Lil Baby is in a lane of his own, and he knows it. As we set up for our conversation, the buzzing young star, who is the latest heavy hitter out of the star-studded Quality Control hip-hop powerhouse, talks candidly with his phone between his ear and his shoulder, while earnestly rummaging his pockets for what turns out to be a red Blow Pop candy. Baby moves with a silent confidence seemingly in everything he does, and especially in his music. The 22-year-old picks things up pretty quickly too; he started rapping just 13 months ago, and he’ll quickly let you know that he’s still got a lot to learn. “I ain't even mastered my craft yet,” he says coolly, when I ask how it feels that he’s found his way in music without enduring the customary struggle rap period. But his lack of experience hasn’t deterred him at all from becoming one of the brightest stars in his hometown of Atlanta and beyond.
From his point of view, Baby’s story is fairly simple: a street cat who loved music just as much as the next guy, but never found a passion for making it. After being convinced by a few key associates that he had what it took to make it in rap, he tried it out and it worked. “I never tried it, wasn't into it. I mean I was into it as far as listening, but not into doing it,” he says. “Like you might love watching basketball, but that don't mean that you'll get on the court.”
During our interview, Baby constantly uses basketball as a metaphor for his rise in music. This ascension includes a slew of well received mixtapes in 2017, featuring tunes like the irresistible Quay Global-produced “My Dawg” and “Freestyle,” and the Drake-featuring “Yes Indeed” which appears on Baby’s newly released Harder Than Ever. If QC is the all-star squad, then Baby is the naturally gifted rookie who gets better with every game on the proverbial hardwood.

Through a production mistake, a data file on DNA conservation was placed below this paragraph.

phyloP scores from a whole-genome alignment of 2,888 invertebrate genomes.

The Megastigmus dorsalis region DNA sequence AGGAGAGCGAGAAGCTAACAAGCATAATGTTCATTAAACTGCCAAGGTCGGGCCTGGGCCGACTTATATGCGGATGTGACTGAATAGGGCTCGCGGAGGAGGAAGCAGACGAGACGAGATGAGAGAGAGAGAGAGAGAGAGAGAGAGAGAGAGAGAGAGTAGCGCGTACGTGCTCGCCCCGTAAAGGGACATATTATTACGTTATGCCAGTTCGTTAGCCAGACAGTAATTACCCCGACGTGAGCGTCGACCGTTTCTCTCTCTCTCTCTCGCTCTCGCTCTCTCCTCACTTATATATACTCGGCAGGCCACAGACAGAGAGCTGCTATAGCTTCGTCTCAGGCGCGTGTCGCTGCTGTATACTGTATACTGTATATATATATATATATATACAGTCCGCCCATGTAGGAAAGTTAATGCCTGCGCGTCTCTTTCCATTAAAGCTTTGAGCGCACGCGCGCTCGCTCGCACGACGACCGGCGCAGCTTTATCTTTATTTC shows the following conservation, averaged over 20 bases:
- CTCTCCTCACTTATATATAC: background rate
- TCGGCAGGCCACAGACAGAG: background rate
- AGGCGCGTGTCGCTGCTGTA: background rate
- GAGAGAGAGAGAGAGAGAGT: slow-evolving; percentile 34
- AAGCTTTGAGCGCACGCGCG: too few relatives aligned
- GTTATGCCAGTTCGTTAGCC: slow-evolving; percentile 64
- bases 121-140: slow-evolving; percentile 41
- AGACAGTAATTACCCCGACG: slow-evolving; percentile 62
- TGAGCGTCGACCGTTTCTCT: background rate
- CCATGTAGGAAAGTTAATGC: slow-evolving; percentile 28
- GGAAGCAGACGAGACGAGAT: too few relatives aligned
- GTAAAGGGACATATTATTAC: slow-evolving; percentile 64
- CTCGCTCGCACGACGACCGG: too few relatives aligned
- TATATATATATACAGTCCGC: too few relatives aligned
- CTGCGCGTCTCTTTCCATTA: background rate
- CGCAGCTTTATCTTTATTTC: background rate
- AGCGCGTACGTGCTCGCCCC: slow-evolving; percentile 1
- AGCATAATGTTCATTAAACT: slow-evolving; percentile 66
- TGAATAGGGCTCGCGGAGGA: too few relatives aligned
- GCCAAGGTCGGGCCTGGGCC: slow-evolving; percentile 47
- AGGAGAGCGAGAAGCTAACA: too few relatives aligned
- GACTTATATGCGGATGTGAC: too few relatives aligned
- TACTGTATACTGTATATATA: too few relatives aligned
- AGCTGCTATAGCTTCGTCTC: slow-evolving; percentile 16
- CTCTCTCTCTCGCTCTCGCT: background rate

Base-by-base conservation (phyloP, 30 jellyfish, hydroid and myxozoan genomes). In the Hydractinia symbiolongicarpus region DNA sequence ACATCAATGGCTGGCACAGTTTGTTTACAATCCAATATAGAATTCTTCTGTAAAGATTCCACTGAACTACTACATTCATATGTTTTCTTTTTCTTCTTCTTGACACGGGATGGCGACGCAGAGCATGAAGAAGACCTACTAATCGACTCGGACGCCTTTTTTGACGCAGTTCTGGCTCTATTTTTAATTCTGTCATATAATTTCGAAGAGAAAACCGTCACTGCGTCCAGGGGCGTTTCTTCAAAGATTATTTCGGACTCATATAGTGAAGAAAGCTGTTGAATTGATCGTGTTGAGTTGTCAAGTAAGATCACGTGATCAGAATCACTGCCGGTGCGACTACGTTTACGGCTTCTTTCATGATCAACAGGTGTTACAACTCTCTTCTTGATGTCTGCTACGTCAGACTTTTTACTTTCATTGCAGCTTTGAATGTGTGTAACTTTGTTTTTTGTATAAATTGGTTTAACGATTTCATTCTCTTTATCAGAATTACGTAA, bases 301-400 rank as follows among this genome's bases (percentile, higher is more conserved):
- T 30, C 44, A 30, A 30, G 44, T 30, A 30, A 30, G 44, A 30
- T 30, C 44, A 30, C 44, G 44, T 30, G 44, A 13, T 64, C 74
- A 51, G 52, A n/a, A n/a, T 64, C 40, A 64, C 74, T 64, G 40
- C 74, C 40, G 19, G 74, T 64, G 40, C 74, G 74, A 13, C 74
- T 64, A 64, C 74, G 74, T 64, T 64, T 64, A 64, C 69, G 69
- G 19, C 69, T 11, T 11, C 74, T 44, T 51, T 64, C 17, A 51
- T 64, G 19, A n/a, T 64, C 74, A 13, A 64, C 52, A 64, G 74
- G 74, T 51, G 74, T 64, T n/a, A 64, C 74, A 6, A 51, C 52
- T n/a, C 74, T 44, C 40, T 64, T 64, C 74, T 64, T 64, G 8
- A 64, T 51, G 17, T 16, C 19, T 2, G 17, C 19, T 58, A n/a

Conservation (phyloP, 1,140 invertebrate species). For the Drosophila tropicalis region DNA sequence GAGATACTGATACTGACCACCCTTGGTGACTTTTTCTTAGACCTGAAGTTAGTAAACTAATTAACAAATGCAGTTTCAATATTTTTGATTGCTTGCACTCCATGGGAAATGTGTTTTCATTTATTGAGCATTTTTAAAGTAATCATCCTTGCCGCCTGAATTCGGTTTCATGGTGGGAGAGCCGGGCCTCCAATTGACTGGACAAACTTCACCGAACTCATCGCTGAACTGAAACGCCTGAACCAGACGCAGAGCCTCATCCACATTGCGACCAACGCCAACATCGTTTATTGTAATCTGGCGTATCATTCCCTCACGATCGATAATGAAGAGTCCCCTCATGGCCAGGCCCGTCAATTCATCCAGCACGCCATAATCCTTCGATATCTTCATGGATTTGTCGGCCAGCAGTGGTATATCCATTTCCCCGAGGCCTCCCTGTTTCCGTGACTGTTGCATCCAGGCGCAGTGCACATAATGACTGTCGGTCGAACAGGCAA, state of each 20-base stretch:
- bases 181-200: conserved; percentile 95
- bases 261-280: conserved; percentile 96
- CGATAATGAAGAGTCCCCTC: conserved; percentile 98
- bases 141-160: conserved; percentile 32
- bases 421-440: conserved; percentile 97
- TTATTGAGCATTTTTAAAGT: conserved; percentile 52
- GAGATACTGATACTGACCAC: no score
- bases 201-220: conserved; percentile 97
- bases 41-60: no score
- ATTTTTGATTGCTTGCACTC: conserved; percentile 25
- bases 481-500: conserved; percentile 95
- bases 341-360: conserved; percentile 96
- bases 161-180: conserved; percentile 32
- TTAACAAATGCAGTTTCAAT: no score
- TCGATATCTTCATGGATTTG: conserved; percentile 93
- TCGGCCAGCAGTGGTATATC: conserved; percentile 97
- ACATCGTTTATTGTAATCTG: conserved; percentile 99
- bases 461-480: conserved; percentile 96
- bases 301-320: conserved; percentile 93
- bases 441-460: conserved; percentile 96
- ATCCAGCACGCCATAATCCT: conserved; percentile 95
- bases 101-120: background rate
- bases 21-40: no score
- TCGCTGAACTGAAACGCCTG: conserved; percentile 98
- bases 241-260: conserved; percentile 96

With Harder Than Ever dropping, how are you feeling about everything music and careerwise?
[It's my] first release of the year. I'm feeling great; I'm kind of excited about my album that's coming out. More excited than I ever been because I feel like the music is all the way up to par this time. I've grown, and my passion for music has grown. I've become more advanced and I've enhanced my vocabulary. All around artist development.
What were some factors for you developing as an artist?
Just being in it. Every day I'm getting shaped and molded. Keepin' on, being a better artist, and improving on this, improving on that. The more I'm in it, the more I'm practicing and the more I'm advancing. So it's like, my next tape gonna be harder than this one because I'm still new in music period. I'm not nowhere near where I'm gonna be.
In this last year, what have you learned about making music and being in the industry?
I learned everything from the point of not knowing nothing — from scratch. I'm still learning a lot as far as music making; like reverb, and delays, and echoes, and slide that to the left, and drag that, and cut this. I still ain't got all that yet, no way. A lot of artists I know, they can record themselves, but I ain't that advanced yet.
I feel like you came into music and found your way a lot quicker than most artists do.
Yeah, I've been rapping for like 13 months. I ain't even gonna say that I found my style or sound yet because I'm still liable to switch it up. When I go into the booth, depending on the beat, I could come up with something different.